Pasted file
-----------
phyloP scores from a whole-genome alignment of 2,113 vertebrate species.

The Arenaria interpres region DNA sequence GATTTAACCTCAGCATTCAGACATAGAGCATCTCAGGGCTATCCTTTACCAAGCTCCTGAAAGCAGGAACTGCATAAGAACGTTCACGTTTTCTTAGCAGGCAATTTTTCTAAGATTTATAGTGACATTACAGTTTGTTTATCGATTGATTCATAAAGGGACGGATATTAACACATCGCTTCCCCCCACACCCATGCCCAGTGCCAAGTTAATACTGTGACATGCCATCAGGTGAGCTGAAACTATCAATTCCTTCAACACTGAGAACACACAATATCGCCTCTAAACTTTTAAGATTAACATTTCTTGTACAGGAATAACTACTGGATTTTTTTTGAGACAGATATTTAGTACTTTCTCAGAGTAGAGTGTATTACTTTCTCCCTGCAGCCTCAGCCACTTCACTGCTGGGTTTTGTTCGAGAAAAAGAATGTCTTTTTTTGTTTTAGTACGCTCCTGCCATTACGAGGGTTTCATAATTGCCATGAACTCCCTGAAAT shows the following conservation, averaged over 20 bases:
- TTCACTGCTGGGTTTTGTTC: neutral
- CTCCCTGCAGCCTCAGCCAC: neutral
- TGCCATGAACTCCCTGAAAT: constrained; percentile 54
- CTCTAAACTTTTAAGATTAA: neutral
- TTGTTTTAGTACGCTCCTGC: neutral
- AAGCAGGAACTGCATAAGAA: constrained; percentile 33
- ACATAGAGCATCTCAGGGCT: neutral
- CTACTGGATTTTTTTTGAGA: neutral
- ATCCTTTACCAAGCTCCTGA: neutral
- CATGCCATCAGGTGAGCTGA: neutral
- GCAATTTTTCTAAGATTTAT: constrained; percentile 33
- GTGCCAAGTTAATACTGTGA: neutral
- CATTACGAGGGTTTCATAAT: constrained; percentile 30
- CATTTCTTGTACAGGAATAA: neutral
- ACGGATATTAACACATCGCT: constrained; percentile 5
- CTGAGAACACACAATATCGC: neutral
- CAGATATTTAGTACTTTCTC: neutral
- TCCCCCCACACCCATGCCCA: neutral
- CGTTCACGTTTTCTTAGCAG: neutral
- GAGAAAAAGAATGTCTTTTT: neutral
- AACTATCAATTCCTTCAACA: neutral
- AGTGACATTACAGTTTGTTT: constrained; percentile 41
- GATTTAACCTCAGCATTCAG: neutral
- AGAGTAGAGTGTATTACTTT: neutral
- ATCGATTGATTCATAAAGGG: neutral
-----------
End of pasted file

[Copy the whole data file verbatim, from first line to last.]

phyloP scores from a whole-genome alignment of 2,113 vertebrate species.

The Arenaria interpres region DNA sequence GATTTAACCTCAGCATTCAGACATAGAGCATCTCAGGGCTATCCTTTACCAAGCTCCTGAAAGCAGGAACTGCATAAGAACGTTCACGTTTTCTTAGCAGGCAATTTTTCTAAGATTTATAGTGACATTACAGTTTGTTTATCGATTGATTCATAAAGGGACGGATATTAACACATCGCTTCCCCCCACACCCATGCCCAGTGCCAAGTTAATACTGTGACATGCCATCAGGTGAGCTGAAACTATCAATTCCTTCAACACTGAGAACACACAATATCGCCTCTAAACTTTTAAGATTAACATTTCTTGTACAGGAATAACTACTGGATTTTTTTTGAGACAGATATTTAGTACTTTCTCAGAGTAGAGTGTATTACTTTCTCCCTGCAGCCTCAGCCACTTCACTGCTGGGTTTTGTTCGAGAAAAAGAATGTCTTTTTTTGTTTTAGTACGCTCCTGCCATTACGAGGGTTTCATAATTGCCATGAACTCCCTGAAAT shows the following conservation, averaged over 20 bases:
- TTCACTGCTGGGTTTTGTTC: neutral
- CTCCCTGCAGCCTCAGCCAC: neutral
- TGCCATGAACTCCCTGAAAT: constrained; percentile 54
- CTCTAAACTTTTAAGATTAA: neutral
- TTGTTTTAGTACGCTCCTGC: neutral
- AAGCAGGAACTGCATAAGAA: constrained; percentile 33
- ACATAGAGCATCTCAGGGCT: neutral
- CTACTGGATTTTTTTTGAGA: neutral
- ATCCTTTACCAAGCTCCTGA: neutral
- CATGCCATCAGGTGAGCTGA: neutral
- GCAATTTTTCTAAGATTTAT: constrained; percentile 33
- GTGCCAAGTTAATACTGTGA: neutral
- CATTACGAGGGTTTCATAAT: constrained; percentile 30
- CATTTCTTGTACAGGAATAA: neutral
- ACGGATATTAACACATCGCT: constrained; percentile 5
- CTGAGAACACACAATATCGC: neutral
- CAGATATTTAGTACTTTCTC: neutral
- TCCCCCCACACCCATGCCCA: neutral
- CGTTCACGTTTTCTTAGCAG: neutral
- GAGAAAAAGAATGTCTTTTT: neutral
- AACTATCAATTCCTTCAACA: neutral
- AGTGACATTACAGTTTGTTT: constrained; percentile 41
- GATTTAACCTCAGCATTCAG: neutral
- AGAGTAGAGTGTATTACTTT: neutral
- ATCGATTGATTCATAAAGGG: neutral